It’s always a really good sign when a band from the classic post-punk period has more than one album, viagra and there’s zero information about them on the Internet — or at least, nothing in English. One band that comes to mind is Spherical Objects, part of the “Messthetics” wave of British DIY artists, who had three albums and nary a wisp of life in their legacy after they called it quits after the early ’80s. Today I serve up Neonbabies, a group of Germans from the NDW period who released three albums from ‘81-’83, plus a sizeable handful of singles — and I can’t find a shred of info on them that’s of any use to me, beyond a discography and a list of band members. Which should hopefully make you very, very curious about what they sound like.
To let a little air out of the bag, they sound exactly like you probably think they sound — but that’s better than 80% of what’s out there, isn’t it?
NEU – “‘72 LIVE” (1972)
I’ve read and re-read the Neu! story to the point of morbid fetishization (how I wish I could’ve been a German music nerd in the early ’70s, so that I might’ve heard their music upon its initial release and been a fan from the very start!), and am always impressed that out of the major Kraut bands of the period that did play live gigs (however few, especially in Neu!’s case), there’s next to no live boots or TV appearance footage of Neu! to be had — except for this, an artifact dug up by the Japanese record label Captain Trip.
The legality of its commercial release in the first place was questionable, since apparently drummer Klaus Dinger put it out on Captain Trip in 1996 without guitarist Michael Rother’s consent, way before the two made up in order to give a proper re-release to Neu!’s three studio albums in 2001. When the Neu! reissues happened, Captain Trip dumped their inferior CD releases of these albums, but kept “‘72 Live” in-print until rather recently. Wikipedia had this to say about “‘72 Live”, in a biased tone:
“[Captain Trip] also released Neu! ‘72 Live! (recorded in DÃ¼sseldorf on May 6th, 1972) whose title is misleading, as the ‘live’ aspect of it pertains to the fact that it was an on-stage rehearsal of poor audio fidelity, and only of interest to Neu! die hards who want to hear their heroes, musically frustrated that they cannot reproduce their hypnotic studio sound on stage. Definitely not a place to start from in the Neu! catalog, and considered their weakest release, it is notable for the inclusion of Eberhard Kranemann, who was involved with Neu! precursors Kraftwerk as well.”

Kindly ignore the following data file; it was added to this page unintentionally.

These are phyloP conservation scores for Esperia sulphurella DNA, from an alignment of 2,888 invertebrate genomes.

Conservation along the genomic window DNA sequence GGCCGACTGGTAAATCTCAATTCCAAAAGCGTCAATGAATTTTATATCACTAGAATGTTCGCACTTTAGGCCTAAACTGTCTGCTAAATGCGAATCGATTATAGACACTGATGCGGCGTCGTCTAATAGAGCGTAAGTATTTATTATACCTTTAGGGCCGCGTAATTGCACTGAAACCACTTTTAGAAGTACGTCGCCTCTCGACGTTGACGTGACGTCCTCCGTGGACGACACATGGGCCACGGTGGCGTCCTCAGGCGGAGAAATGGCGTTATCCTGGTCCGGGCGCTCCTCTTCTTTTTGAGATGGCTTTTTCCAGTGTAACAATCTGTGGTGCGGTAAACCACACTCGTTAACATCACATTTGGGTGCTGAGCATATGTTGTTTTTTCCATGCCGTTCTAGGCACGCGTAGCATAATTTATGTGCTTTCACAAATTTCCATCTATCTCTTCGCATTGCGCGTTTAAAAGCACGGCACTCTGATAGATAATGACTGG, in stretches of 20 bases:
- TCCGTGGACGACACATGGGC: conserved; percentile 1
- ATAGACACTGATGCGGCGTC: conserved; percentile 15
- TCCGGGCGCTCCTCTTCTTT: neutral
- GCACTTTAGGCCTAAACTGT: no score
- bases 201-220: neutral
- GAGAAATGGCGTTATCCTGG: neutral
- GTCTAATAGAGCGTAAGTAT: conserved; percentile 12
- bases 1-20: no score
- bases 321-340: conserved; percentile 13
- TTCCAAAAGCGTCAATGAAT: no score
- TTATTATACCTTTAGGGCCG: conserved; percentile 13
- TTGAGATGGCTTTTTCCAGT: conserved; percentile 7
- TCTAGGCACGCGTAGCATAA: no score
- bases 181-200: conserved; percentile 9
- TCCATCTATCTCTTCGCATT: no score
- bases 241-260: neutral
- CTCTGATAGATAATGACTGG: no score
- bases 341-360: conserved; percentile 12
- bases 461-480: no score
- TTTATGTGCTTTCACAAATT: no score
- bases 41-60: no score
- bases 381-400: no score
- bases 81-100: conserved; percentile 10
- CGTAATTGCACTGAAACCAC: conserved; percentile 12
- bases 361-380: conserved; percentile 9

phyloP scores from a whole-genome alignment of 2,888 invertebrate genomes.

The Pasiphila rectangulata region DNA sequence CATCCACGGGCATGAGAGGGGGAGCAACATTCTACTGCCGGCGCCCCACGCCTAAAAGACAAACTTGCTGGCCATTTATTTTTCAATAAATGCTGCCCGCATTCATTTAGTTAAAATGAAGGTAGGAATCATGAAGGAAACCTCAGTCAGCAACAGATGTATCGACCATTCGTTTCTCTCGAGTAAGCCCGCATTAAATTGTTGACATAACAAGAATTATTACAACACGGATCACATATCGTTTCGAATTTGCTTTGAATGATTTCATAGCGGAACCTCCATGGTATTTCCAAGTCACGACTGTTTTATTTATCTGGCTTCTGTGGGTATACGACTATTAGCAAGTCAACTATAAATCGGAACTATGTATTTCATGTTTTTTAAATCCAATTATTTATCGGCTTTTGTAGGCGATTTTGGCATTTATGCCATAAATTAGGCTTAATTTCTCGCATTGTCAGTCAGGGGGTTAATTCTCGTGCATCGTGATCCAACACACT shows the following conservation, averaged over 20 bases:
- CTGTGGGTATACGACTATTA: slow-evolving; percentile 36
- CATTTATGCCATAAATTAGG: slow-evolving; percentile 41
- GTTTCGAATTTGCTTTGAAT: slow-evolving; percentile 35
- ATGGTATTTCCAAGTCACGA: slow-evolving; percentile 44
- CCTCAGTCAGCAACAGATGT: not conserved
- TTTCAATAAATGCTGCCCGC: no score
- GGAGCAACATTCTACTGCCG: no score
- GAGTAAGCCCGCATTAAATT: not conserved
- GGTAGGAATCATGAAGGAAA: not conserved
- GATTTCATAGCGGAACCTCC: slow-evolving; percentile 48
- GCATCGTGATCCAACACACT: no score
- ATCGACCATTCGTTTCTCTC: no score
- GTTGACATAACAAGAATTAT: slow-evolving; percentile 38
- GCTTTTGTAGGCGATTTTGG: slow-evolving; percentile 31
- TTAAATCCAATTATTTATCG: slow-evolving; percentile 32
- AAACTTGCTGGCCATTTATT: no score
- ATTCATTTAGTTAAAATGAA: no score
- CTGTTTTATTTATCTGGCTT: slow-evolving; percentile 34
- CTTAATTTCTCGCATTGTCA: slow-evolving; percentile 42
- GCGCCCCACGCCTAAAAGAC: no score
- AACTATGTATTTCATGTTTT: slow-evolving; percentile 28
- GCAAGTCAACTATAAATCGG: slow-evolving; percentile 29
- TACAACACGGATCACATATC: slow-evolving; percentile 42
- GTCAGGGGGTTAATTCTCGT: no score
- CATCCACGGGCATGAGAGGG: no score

While the recording is of lower fidelity that I would’ve liked, who cares? It’s an important document, and besides, the “motorik” concept that Dinger devised during the recording sessions for the first Neu! album would be damned difficult to keep up in a live setting by anyone, let alone him, due to its rigidity, regardless of its simplicity.
FRICTION – “ATSUREKI” (1980)
“Friction was formed by bassist and vocalist Reck in Tokyo, Japan in March 1978 after he returned from New York, where he played with Teenage Jesus & the Jerks and James Chance & The Contortions. The other founding members were drummer and occasional saxophone player Chiko Hige, who also played with The Contortions, and guitarist Lapis.”
Friction was one of the central bands of the Japanese No-Wave-esque movement called “Tokyo Rockers” in the late 70’s. Here’s their first album, “Atsureki”, produced by Ryuichi Sakamoto of Yellow Magic Orchestra fame. I think my download of it, though, is missing one song. Not sure which one. There’s some catchy shit on here, and if Friction had actually been in New York at the time of the No Wave explosion, they would’ve been welcomed with open arms.
Here’s an interesting note: as NYC had the “No New York” compilation LP, the “Tokyo Rockers” scene had two key compilation records, “”Tokyo Rockers” and “Tokyo New Wave ‘79″.